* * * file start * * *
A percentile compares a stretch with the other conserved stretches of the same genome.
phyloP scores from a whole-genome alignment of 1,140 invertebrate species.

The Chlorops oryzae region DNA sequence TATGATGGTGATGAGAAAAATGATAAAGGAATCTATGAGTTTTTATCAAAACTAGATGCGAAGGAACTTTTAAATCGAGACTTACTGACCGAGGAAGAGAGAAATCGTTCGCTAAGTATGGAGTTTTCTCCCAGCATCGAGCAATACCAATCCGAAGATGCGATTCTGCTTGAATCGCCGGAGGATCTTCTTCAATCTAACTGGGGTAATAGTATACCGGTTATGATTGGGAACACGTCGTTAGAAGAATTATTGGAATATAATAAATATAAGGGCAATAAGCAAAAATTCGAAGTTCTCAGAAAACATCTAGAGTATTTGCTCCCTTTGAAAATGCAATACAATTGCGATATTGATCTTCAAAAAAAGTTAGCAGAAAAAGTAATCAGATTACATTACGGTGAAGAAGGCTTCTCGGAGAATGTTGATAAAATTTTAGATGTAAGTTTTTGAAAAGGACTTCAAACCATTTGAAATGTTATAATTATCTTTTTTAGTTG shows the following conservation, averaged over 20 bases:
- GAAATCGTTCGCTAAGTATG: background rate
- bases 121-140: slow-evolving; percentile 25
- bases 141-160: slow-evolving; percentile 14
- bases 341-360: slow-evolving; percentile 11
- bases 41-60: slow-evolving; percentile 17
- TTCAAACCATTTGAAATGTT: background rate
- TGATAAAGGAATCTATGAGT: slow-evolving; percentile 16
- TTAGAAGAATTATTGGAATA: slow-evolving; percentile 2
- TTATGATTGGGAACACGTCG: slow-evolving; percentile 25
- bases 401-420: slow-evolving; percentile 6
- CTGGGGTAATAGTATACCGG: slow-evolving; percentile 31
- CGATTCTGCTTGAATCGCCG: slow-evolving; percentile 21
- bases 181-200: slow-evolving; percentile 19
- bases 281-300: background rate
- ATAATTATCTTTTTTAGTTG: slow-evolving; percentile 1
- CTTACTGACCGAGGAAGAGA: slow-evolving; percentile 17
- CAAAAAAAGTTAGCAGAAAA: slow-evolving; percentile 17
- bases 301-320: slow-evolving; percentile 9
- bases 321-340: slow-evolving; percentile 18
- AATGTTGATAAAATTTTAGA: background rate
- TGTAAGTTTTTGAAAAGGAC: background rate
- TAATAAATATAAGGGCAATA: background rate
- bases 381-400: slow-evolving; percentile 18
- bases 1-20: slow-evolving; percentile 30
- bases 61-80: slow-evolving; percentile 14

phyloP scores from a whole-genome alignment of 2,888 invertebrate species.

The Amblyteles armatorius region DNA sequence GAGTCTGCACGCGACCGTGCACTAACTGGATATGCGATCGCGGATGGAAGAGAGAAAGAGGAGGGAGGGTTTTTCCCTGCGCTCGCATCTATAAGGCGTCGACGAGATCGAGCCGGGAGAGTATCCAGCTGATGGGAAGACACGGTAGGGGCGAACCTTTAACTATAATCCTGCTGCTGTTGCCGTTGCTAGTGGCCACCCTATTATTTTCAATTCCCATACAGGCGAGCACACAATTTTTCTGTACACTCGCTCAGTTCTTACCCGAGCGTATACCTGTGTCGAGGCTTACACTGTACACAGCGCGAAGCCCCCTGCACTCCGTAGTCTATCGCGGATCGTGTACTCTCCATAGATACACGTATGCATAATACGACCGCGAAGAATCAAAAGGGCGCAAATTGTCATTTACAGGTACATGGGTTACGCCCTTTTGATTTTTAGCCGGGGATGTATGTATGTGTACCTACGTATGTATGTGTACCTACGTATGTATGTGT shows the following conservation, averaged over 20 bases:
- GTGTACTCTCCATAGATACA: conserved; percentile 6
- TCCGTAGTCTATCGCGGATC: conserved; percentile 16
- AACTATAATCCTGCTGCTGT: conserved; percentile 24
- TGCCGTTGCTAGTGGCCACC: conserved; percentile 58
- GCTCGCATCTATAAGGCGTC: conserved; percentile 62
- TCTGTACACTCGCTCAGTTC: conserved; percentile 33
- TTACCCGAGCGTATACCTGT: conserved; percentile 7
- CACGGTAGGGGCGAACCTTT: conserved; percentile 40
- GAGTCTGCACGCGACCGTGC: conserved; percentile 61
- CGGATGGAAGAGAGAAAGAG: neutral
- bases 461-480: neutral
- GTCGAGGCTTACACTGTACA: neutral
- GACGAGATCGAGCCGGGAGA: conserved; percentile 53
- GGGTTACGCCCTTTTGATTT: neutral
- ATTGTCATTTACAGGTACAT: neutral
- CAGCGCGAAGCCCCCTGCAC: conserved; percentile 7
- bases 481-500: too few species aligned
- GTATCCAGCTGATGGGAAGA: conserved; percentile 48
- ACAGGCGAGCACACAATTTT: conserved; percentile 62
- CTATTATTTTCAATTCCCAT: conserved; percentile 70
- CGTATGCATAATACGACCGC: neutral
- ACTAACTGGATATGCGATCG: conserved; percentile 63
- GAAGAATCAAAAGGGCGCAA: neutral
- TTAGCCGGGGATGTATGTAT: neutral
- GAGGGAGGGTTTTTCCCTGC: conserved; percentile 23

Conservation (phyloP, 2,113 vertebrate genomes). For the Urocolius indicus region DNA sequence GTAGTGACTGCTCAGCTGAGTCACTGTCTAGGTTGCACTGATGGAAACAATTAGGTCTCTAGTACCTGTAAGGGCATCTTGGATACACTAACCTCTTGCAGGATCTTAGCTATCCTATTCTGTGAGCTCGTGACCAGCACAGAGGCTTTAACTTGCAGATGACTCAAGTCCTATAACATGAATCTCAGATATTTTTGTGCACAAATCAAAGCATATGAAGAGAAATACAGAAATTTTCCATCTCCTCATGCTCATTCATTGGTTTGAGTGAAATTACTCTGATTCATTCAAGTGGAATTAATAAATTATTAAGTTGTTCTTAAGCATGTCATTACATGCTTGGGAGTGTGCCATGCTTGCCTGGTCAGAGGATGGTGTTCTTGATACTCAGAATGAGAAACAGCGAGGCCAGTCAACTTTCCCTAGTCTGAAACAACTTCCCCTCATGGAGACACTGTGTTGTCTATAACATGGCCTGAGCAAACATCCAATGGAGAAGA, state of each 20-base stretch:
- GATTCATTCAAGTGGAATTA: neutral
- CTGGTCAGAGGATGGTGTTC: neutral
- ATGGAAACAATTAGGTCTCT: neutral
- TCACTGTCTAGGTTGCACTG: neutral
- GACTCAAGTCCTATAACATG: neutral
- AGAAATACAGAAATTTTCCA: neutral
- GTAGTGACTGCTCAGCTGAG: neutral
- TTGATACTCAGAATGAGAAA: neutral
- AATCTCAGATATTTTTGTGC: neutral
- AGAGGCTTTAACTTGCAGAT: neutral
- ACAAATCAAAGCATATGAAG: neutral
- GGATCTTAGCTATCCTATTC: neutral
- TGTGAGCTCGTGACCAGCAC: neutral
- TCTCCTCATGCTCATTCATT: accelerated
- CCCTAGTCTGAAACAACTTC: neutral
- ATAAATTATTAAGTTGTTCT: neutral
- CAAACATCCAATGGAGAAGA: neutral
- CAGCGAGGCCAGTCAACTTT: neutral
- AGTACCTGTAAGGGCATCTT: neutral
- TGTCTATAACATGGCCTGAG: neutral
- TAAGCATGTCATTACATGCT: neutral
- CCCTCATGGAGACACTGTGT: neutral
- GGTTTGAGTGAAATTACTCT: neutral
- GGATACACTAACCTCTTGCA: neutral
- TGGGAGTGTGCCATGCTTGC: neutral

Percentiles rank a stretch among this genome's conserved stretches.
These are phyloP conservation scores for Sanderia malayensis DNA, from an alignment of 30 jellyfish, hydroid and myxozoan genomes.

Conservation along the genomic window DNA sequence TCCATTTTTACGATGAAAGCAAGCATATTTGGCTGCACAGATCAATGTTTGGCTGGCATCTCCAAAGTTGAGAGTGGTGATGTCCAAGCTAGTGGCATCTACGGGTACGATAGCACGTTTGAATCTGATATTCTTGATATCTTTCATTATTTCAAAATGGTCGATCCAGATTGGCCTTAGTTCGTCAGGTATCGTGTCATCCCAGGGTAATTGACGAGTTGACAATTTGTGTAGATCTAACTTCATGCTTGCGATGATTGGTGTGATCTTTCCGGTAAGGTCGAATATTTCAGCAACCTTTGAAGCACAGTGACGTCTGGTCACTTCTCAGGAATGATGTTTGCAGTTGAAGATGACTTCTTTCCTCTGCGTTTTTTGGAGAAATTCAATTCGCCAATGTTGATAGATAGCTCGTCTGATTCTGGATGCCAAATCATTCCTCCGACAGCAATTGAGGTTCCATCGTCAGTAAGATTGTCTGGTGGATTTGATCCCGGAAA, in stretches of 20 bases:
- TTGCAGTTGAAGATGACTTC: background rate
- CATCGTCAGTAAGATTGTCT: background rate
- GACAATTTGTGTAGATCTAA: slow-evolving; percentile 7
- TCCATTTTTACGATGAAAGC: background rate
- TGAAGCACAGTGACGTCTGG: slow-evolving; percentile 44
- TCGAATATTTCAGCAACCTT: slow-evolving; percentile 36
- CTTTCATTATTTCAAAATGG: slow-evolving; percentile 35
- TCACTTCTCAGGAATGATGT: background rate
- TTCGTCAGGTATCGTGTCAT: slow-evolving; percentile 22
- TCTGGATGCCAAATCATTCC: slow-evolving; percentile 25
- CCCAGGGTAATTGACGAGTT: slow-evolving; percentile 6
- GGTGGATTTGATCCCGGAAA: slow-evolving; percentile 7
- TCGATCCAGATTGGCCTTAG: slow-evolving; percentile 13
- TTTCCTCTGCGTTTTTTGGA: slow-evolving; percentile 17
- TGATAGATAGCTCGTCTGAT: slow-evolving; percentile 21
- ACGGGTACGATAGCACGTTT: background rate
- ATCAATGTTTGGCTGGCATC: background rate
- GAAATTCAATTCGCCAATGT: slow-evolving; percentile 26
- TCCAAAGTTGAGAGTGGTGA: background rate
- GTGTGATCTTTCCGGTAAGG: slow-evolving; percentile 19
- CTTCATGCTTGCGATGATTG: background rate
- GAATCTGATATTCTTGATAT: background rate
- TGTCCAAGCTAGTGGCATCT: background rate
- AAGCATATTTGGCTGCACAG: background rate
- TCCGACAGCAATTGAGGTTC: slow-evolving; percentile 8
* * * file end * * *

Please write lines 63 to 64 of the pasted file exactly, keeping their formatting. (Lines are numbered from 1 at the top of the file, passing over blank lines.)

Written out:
- GTAGTGACTGCTCAGCTGAG: neutral
- TTGATACTCAGAATGAGAAA: neutral